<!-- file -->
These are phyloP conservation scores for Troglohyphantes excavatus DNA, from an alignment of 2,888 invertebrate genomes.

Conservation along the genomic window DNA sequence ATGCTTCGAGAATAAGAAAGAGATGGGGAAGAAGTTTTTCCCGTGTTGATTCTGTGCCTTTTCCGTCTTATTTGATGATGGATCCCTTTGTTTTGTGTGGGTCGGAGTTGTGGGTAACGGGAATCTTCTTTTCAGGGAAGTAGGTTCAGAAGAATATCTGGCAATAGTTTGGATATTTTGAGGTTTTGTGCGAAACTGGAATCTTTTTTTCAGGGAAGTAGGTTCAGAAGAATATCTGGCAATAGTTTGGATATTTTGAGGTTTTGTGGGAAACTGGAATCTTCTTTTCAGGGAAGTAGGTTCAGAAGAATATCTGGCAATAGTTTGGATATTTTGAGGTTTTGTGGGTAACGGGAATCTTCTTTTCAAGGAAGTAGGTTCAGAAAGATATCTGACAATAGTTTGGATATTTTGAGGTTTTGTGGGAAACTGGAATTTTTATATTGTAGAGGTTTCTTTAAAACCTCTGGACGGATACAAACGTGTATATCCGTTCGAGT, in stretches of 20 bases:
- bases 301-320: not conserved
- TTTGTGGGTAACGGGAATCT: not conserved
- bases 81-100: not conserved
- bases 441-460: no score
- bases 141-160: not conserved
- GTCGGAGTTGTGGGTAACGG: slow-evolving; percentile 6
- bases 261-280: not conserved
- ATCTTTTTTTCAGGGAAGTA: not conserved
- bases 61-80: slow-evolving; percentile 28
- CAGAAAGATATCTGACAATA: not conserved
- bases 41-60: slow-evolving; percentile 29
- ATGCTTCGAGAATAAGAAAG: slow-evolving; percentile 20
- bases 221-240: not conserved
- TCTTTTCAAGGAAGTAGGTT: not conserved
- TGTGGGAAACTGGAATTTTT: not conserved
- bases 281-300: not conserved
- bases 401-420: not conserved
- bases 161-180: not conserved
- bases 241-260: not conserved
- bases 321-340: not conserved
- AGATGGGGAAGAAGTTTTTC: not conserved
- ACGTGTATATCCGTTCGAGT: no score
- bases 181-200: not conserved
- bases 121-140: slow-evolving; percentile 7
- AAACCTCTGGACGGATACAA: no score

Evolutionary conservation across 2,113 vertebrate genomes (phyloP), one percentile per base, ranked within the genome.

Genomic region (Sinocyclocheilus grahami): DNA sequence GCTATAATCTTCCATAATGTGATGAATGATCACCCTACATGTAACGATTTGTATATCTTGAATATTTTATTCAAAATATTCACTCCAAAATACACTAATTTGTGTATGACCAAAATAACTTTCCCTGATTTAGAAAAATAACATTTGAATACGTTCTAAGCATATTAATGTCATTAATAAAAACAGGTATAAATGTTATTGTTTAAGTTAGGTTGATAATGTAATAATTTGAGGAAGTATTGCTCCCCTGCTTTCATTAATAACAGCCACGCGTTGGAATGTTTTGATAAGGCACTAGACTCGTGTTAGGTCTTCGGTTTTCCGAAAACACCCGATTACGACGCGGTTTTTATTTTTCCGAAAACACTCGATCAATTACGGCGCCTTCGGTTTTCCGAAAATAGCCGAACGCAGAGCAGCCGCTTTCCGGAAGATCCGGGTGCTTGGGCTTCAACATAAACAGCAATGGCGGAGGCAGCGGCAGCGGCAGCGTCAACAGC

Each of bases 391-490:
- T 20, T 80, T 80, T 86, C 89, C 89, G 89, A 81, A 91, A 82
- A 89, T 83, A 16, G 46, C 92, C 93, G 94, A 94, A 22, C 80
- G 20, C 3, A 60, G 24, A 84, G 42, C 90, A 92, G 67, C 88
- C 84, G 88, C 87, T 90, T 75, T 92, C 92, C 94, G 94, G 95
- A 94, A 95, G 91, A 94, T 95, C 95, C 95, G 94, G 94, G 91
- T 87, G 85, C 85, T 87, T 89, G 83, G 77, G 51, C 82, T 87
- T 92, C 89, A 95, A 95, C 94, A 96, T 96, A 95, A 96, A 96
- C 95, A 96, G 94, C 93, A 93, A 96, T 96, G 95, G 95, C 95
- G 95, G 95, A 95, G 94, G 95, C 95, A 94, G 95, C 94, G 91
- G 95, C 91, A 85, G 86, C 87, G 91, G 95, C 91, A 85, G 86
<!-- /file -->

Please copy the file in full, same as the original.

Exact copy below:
These are phyloP conservation scores for Troglohyphantes excavatus DNA, from an alignment of 2,888 invertebrate genomes.

Conservation along the genomic window DNA sequence ATGCTTCGAGAATAAGAAAGAGATGGGGAAGAAGTTTTTCCCGTGTTGATTCTGTGCCTTTTCCGTCTTATTTGATGATGGATCCCTTTGTTTTGTGTGGGTCGGAGTTGTGGGTAACGGGAATCTTCTTTTCAGGGAAGTAGGTTCAGAAGAATATCTGGCAATAGTTTGGATATTTTGAGGTTTTGTGCGAAACTGGAATCTTTTTTTCAGGGAAGTAGGTTCAGAAGAATATCTGGCAATAGTTTGGATATTTTGAGGTTTTGTGGGAAACTGGAATCTTCTTTTCAGGGAAGTAGGTTCAGAAGAATATCTGGCAATAGTTTGGATATTTTGAGGTTTTGTGGGTAACGGGAATCTTCTTTTCAAGGAAGTAGGTTCAGAAAGATATCTGACAATAGTTTGGATATTTTGAGGTTTTGTGGGAAACTGGAATTTTTATATTGTAGAGGTTTCTTTAAAACCTCTGGACGGATACAAACGTGTATATCCGTTCGAGT, in stretches of 20 bases:
- bases 301-320: not conserved
- TTTGTGGGTAACGGGAATCT: not conserved
- bases 81-100: not conserved
- bases 441-460: no score
- bases 141-160: not conserved
- GTCGGAGTTGTGGGTAACGG: slow-evolving; percentile 6
- bases 261-280: not conserved
- ATCTTTTTTTCAGGGAAGTA: not conserved
- bases 61-80: slow-evolving; percentile 28
- CAGAAAGATATCTGACAATA: not conserved
- bases 41-60: slow-evolving; percentile 29
- ATGCTTCGAGAATAAGAAAG: slow-evolving; percentile 20
- bases 221-240: not conserved
- TCTTTTCAAGGAAGTAGGTT: not conserved
- TGTGGGAAACTGGAATTTTT: not conserved
- bases 281-300: not conserved
- bases 401-420: not conserved
- bases 161-180: not conserved
- bases 241-260: not conserved
- bases 321-340: not conserved
- AGATGGGGAAGAAGTTTTTC: not conserved
- ACGTGTATATCCGTTCGAGT: no score
- bases 181-200: not conserved
- bases 121-140: slow-evolving; percentile 7
- AAACCTCTGGACGGATACAA: no score

Evolutionary conservation across 2,113 vertebrate genomes (phyloP), one percentile per base, ranked within the genome.

Genomic region (Sinocyclocheilus grahami): DNA sequence GCTATAATCTTCCATAATGTGATGAATGATCACCCTACATGTAACGATTTGTATATCTTGAATATTTTATTCAAAATATTCACTCCAAAATACACTAATTTGTGTATGACCAAAATAACTTTCCCTGATTTAGAAAAATAACATTTGAATACGTTCTAAGCATATTAATGTCATTAATAAAAACAGGTATAAATGTTATTGTTTAAGTTAGGTTGATAATGTAATAATTTGAGGAAGTATTGCTCCCCTGCTTTCATTAATAACAGCCACGCGTTGGAATGTTTTGATAAGGCACTAGACTCGTGTTAGGTCTTCGGTTTTCCGAAAACACCCGATTACGACGCGGTTTTTATTTTTCCGAAAACACTCGATCAATTACGGCGCCTTCGGTTTTCCGAAAATAGCCGAACGCAGAGCAGCCGCTTTCCGGAAGATCCGGGTGCTTGGGCTTCAACATAAACAGCAATGGCGGAGGCAGCGGCAGCGGCAGCGTCAACAGC

Each of bases 391-490:
- T 20, T 80, T 80, T 86, C 89, C 89, G 89, A 81, A 91, A 82
- A 89, T 83, A 16, G 46, C 92, C 93, G 94, A 94, A 22, C 80
- G 20, C 3, A 60, G 24, A 84, G 42, C 90, A 92, G 67, C 88
- C 84, G 88, C 87, T 90, T 75, T 92, C 92, C 94, G 94, G 95
- A 94, A 95, G 91, A 94, T 95, C 95, C 95, G 94, G 94, G 91
- T 87, G 85, C 85, T 87, T 89, G 83, G 77, G 51, C 82, T 87
- T 92, C 89, A 95, A 95, C 94, A 96, T 96, A 95, A 96, A 96
- C 95, A 96, G 94, C 93, A 93, A 96, T 96, G 95, G 95, C 95
- G 95, G 95, A 95, G 94, G 95, C 95, A 94, G 95, C 94, G 91
- G 95, C 91, A 85, G 86, C 87, G 91, G 95, C 91, A 85, G 86